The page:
Item #7449 [Cabinet photo of Elizabeth Palmer Peabody.]. Frederick Gutekunst, photog.

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[Cabinet photo of Elizabeth Palmer Peabody.]

Philadelphia: The F. Gutekunst Co., [ca. 1890]. Cabinet card photograph, 5.6” x 4.1”, plus mount. CONDITION: Very good, strong tonality, a few light abrasions to image and light wear to board.

A scarce cabinet card photograph of educator and reformer Elizabeth Palmer Peabody near the end of her accomplished life.

In an 1894 advertisement in The Nation, evidently published shortly after her death, Gustekunst advertised photos of Peabody, likely from the same sitting as the photo offered here: “Miss Elizabeth P. Peabody. Imperial Panel Photos on heavy bevel mounts, 14 x 17, $3.00 each. Also Cabinet Photos. ‘The family consider these pictures of Miss Peabody the best that exist.’ The F. Gutekunst Co., 712 Arch St., Philada.” The ad appears to have been published shortly after Peabody’s death.

Born in Billerica, Mass., Elizabeth Palmer Peabody (1804–1894) was an educator and Transcendentalist. Educated by her mother, she opened three schools of her own in the 1820s, all in Massachusetts. From 1825 to 1834, Peabody worked as the secretary of Unitarian preacher William Ellery Channing, and in 1837 she became a charter member of the Transcendentalist Club, along with Margaret Fuller, Ralph Waldo Emerson, Channing, and Bronson Alcott. In 1839 Peabody opened her West Street bookstore, which became a watering hole for Boston’s intellectuals. On her own printing press she published some of Hawthorne’s first books and for several years published and wrote for The Dial, a literary monthly and organ of the Transcendentalist movement. One of the earliest female book publishers in America, she published in 1849 an issue of a Transcendentalist journal, Aesthetic Papers, which contained Thoreau’s “Civil Disobedience.” She closed her shop in 1850 and in 1859 became aware of Friedrich Froebel’s kindergarten work in Germany. The next year she opened the nation’s first formal kindergarten in Boston, which she continued until 1867, when she undertook a tour of European kindergartens to study Froebel’s principles more closely. Much of her later published writing centered on kindergarten education. In 1873 she founded the Kindergarten Messenger and in 1877 organized the American Froebel Union, serving as its first president. She spent her last years writing as well as lecturing in Alcott's Concord School of Philosophy, an experimental school for adults. In 1886, despite failing vision, she wrote a tribute to the Boston painter and poet Washington Allston titled, “Last Evening with Allston.” She died in 1894 in Jamaica Plain, Mass.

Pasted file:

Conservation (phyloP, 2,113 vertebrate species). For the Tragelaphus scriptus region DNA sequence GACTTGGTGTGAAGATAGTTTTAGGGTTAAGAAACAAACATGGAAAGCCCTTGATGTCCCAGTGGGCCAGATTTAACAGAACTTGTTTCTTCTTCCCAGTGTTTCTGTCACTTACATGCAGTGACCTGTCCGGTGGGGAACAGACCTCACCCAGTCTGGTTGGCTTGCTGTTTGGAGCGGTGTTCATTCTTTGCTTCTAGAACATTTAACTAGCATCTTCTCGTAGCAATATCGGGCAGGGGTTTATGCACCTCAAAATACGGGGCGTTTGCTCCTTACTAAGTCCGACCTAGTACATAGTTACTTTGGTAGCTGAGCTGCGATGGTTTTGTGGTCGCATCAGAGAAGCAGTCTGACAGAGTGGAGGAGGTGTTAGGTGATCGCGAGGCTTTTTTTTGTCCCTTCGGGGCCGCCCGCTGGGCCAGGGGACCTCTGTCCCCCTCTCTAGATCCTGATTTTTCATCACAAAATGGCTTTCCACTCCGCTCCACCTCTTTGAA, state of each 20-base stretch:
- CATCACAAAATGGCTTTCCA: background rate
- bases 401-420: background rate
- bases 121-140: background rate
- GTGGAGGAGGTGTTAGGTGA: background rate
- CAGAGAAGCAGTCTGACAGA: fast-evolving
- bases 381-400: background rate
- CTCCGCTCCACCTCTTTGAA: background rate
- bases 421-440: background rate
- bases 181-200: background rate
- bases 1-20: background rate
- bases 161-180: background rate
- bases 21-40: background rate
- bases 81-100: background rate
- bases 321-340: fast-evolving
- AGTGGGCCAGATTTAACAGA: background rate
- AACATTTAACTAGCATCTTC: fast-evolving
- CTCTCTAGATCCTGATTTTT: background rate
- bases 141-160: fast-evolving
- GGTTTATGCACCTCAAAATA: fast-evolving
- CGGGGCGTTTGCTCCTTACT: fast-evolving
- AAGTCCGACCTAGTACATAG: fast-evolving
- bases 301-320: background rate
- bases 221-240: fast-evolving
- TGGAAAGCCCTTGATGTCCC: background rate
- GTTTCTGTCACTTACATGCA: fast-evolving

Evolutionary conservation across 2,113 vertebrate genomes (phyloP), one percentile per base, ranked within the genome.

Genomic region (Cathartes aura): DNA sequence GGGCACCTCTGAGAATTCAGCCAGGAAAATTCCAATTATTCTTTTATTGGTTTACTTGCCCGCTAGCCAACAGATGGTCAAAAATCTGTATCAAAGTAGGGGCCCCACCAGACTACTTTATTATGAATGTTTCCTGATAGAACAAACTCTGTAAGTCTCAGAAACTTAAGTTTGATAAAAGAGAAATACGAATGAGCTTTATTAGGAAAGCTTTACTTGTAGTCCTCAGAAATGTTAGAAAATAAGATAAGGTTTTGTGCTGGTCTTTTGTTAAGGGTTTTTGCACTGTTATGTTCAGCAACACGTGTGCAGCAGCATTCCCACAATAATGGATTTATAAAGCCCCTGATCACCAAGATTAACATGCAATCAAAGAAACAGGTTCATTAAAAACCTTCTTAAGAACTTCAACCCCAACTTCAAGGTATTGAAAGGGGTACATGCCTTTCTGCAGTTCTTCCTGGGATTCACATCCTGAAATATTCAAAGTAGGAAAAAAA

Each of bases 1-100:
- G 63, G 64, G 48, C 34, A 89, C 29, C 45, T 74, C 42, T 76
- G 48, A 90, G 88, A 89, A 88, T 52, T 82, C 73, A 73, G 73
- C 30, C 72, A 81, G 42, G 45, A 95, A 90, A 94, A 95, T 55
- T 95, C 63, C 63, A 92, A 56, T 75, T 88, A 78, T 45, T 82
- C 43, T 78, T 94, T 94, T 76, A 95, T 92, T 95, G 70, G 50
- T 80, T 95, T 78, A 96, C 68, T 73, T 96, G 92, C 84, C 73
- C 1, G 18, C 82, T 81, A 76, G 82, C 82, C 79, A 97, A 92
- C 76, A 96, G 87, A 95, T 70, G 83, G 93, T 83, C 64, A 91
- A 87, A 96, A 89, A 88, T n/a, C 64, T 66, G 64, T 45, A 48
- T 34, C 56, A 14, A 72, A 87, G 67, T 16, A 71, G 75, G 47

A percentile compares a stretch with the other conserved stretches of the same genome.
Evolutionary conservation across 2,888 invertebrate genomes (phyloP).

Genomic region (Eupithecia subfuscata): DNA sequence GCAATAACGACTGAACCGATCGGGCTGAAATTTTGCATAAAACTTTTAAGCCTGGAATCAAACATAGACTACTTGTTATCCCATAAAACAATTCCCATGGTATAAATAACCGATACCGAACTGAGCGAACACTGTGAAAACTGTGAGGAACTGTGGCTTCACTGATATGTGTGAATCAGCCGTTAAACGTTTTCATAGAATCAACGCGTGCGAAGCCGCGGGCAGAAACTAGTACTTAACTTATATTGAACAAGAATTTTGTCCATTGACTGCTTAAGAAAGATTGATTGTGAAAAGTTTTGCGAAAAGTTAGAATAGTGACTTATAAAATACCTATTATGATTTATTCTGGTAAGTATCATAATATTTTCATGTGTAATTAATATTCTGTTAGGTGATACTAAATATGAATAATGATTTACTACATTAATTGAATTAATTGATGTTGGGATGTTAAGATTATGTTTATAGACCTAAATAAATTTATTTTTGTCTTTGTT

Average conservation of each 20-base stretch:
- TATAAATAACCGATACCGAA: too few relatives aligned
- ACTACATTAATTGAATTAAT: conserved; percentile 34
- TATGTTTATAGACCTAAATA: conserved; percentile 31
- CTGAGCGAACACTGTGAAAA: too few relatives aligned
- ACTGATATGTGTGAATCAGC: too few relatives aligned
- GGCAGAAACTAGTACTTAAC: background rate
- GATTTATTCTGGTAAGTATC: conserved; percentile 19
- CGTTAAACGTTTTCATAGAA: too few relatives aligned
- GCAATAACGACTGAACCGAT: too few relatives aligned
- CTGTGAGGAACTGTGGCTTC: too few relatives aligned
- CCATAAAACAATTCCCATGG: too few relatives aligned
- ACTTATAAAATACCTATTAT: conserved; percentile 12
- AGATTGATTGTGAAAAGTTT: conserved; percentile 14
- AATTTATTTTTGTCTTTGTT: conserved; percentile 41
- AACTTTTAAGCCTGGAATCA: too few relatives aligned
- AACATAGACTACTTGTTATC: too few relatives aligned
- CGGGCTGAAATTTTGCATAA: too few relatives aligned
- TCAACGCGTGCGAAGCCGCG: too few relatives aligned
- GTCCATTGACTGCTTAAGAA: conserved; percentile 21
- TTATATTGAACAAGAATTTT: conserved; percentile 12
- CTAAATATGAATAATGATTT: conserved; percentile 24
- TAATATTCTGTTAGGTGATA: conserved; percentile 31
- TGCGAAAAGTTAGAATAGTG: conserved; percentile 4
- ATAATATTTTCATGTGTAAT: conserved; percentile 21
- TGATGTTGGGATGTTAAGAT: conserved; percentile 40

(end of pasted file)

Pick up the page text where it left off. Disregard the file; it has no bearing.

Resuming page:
Possibly born in Germany, Frederick Gutekunst (1831–1917)—who became known as the "Dean of American Photography"—was active in Philadelphia. Learning the daguerreotype process from photographic pioneer Robert Cornelius, Gutekunst opened his first photographic portrait studio with his brother in 1854. The Civil War turned Gutekunst’s photography studio into a popular destination, Philadelphia being a major center for military deployment. Soldiers and Union Generals such as George Meade, Ulysses S. Grant and Philip Sheridan visited Gutekunst’s studio, his portrait of Grant in particular gaining national interest. Gutekunst worked as the official photographer of the Pennsylvania Railroad and was recognized for his photos of the Gettysburg battlefield. For the 1876 Centennial Exposition, he created a ten foot wide panoramic photograph made from seven negatives, described at the time as the largest photograph in the world. In 1885 Gutekunst was elected a member of the American Philosophical Society. He successfully ran his photographic studio for sixty years.

REFERENCES: Elizabeth Palmer Peabody at britannica.com; Elizabeth Peabody at newworldencyclopedia.org; The Nation, Vol. 58, No. 1497 (New York: Evening Post Publishing, 1894).

Item #7449

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